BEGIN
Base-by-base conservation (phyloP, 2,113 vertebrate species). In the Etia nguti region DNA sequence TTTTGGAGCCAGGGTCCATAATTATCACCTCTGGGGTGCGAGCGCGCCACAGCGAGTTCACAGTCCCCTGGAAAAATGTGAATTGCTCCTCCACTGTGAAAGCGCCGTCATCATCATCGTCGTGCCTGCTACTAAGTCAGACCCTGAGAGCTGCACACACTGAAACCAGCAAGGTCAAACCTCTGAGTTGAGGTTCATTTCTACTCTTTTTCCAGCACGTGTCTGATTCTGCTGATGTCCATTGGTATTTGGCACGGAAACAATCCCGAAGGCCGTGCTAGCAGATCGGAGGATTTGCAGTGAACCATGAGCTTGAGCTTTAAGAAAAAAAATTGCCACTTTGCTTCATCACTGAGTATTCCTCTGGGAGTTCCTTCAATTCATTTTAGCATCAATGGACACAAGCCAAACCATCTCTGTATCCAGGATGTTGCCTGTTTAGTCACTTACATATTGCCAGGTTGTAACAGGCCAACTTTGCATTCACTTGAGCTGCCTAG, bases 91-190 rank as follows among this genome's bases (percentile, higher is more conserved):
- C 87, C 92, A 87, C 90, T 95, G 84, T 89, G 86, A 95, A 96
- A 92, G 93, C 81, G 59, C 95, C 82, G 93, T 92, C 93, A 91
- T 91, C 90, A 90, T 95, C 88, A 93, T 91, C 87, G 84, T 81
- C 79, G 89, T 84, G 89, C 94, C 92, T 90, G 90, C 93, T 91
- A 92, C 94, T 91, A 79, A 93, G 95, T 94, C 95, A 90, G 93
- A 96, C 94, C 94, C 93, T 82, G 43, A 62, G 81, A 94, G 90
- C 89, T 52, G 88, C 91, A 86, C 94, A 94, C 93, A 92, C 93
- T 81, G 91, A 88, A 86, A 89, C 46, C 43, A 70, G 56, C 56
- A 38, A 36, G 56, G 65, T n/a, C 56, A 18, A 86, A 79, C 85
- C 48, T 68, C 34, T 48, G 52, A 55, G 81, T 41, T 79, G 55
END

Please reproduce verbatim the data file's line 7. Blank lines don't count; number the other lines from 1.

- A 96, C 94, C 94, C 93, T 82, G 43, A 62, G 81, A 94, G 90